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No "Olson's Gap" in Permian tetrapod fossil record

From: Ben Creisler

With the paper out yesterday announcing the discovery of tetrapods
fossils that fill in "Romer's Gap" in early Carboniferous, another new
paper addresses the so-called "Olson's Gap" in the Permian fossil
record for tetrapods.

Michael J. Benton (2012)
No gap in the Middle Permian record of terrestrial vertebrates.
Geology (advance online publication)
doi: 10.1130/G32669.1


During the Permian, tetrapods showed a major transition from basal
synapsid-dominated faunas in the first half to therapsid-dominated
faunas in the second. The transition was significant in marking the
beginning of richer and more complex communities, a precursor to
modern terrestrial ecosystems. This changeover may have been gradual
or abrupt, but its study has been complicated by the postulated
occurrence of a substantial hiatus in the fossil record, termed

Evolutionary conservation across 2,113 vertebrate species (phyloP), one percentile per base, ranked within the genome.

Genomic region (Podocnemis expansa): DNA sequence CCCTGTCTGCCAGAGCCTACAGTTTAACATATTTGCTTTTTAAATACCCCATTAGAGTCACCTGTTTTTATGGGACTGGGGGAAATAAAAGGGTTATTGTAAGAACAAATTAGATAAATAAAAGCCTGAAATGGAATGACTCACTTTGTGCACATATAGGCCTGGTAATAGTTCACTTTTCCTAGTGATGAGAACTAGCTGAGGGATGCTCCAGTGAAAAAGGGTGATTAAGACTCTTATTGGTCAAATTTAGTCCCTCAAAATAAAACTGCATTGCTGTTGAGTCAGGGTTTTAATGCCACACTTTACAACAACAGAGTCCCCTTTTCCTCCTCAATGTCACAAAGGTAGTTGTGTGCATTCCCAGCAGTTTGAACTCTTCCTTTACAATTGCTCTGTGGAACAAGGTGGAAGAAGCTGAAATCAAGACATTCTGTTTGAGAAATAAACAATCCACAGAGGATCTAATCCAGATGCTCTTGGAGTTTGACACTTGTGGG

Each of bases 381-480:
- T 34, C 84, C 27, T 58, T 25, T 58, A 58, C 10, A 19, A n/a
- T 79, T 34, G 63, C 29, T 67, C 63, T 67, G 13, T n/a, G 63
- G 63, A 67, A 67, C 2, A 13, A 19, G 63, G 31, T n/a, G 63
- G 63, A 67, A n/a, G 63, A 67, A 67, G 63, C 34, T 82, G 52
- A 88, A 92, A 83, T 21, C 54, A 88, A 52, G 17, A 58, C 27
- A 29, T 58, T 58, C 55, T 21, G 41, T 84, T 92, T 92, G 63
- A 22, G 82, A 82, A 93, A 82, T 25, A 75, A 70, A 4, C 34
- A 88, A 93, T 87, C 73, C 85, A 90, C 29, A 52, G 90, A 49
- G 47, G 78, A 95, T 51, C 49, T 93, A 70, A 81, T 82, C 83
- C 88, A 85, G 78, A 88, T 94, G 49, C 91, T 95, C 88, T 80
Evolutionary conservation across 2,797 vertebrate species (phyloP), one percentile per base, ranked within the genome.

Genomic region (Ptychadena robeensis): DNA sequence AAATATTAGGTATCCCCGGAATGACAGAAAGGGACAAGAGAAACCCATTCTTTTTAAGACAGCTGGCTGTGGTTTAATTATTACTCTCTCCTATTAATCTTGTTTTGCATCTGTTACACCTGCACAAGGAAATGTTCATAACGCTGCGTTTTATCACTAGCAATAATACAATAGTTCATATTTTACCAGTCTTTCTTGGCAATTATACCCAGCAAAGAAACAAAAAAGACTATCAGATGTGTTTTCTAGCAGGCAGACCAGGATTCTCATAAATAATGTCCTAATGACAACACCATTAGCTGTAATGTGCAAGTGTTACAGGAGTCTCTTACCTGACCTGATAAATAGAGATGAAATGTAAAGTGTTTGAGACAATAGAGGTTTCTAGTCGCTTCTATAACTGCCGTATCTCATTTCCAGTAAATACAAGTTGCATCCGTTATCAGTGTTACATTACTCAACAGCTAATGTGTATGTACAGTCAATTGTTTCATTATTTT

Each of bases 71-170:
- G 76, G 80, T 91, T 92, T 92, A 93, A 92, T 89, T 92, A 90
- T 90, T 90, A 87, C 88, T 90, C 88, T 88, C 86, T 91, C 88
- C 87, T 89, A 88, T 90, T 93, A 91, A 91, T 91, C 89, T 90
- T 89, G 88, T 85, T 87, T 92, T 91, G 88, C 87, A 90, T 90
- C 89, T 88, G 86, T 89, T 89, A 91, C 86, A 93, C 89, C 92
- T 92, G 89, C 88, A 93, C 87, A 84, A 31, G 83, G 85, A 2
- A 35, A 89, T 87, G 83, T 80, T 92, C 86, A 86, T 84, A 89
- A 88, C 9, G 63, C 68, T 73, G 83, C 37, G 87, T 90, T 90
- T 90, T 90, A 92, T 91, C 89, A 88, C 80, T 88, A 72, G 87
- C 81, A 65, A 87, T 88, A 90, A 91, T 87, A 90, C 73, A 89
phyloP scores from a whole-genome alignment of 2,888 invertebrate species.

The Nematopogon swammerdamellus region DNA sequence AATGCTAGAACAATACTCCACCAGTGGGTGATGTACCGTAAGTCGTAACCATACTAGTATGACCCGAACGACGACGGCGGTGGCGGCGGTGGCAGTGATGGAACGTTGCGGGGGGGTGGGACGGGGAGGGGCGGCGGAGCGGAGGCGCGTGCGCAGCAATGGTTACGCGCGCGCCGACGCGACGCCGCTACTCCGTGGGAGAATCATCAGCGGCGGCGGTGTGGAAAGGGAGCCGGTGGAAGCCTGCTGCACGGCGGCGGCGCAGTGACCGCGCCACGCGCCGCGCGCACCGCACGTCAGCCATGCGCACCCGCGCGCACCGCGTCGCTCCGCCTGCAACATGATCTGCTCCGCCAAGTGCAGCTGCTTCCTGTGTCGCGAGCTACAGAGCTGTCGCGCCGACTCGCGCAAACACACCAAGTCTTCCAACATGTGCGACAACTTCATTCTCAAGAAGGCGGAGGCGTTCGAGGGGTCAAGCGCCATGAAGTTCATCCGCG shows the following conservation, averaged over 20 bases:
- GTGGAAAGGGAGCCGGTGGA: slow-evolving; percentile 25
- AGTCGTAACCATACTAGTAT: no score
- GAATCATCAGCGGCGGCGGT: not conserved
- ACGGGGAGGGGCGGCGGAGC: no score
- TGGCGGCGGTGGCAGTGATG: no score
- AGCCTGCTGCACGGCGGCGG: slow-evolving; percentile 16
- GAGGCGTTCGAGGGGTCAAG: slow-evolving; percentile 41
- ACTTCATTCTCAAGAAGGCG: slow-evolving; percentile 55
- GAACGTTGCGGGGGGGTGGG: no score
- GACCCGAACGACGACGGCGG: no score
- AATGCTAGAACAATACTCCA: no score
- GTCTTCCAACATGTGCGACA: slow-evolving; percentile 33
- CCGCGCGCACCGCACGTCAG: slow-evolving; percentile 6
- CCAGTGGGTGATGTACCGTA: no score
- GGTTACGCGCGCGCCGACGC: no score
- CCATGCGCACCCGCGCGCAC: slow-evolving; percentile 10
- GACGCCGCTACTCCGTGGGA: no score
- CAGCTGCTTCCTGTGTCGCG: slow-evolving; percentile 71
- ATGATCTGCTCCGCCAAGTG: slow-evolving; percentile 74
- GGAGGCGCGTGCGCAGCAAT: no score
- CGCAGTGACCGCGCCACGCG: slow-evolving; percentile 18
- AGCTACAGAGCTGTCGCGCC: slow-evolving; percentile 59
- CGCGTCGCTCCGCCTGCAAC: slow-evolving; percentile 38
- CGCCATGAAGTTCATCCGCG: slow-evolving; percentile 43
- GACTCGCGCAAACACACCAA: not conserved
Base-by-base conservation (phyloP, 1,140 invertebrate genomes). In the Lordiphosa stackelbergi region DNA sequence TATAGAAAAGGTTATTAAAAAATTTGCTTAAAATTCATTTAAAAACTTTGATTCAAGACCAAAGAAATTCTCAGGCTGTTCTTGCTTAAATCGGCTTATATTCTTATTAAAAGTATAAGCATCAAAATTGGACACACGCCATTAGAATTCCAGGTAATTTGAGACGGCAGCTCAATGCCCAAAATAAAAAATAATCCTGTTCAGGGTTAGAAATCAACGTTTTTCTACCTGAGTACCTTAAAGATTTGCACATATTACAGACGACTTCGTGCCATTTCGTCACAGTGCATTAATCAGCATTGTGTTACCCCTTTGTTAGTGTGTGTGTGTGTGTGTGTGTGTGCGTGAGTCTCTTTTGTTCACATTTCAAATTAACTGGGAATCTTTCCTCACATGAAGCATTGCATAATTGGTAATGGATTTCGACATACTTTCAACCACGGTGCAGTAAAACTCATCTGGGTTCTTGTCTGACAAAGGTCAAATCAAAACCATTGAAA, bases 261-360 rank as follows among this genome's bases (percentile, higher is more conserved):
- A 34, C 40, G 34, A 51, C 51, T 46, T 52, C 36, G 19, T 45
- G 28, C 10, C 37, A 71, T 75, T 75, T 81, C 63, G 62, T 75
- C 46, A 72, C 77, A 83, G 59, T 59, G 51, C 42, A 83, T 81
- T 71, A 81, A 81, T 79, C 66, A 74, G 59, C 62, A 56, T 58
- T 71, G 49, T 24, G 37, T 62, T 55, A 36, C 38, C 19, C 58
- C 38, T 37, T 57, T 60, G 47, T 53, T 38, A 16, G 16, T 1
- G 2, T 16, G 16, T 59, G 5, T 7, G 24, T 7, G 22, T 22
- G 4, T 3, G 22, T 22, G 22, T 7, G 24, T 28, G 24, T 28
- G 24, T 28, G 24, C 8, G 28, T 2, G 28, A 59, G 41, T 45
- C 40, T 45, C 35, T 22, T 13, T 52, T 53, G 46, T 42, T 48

"Olson's Gap", which obscured the nature of the turnover. New evidence
from redating of key tetrapod-bearing units of the American southwest
and European Russia confirms that there is no gap in the fossil record
of Permian tetrapods. Indeed, evidence for substantial sampling bias
in the Permian tetrapod fossil record as a whole is queried.

Summary for press release:

New work on fossil reptiles from Russia shows a more continuous
evolutionary record than had been assumed. A key concern about the
fossil record is that it is incomplete. Major gaps — times when no
fossils were preserved — can hide the detail of certain episodes in
the history of life. During the Permian period 300-250 million years
ago, the basis of modern terrestrial ecosystem was established.
Worldwide climates became warmer and drier, and reptiles rose in
importance. The first plant-eating reptiles appeared, and Late Permian
ecosystems were broadly comparable to modern ones. Until recently,
however, the Permian record of reptiles was said to be incomplete,
with a gap of up to 5 million years. This was because paleontologists
had to look at rock successions from different continents, and it
seemed there was a major time hiatus between the well-known Lower
Permian successions of North America and the Middle and Upper Permian
successions of South Africa and Russia. New dating evidence shows that
the Russian rock record overlaps the North American record, and the
gap is closed. We can study the story of change in terrestrial
ecosystems through the Permian without a major lack of knowledge.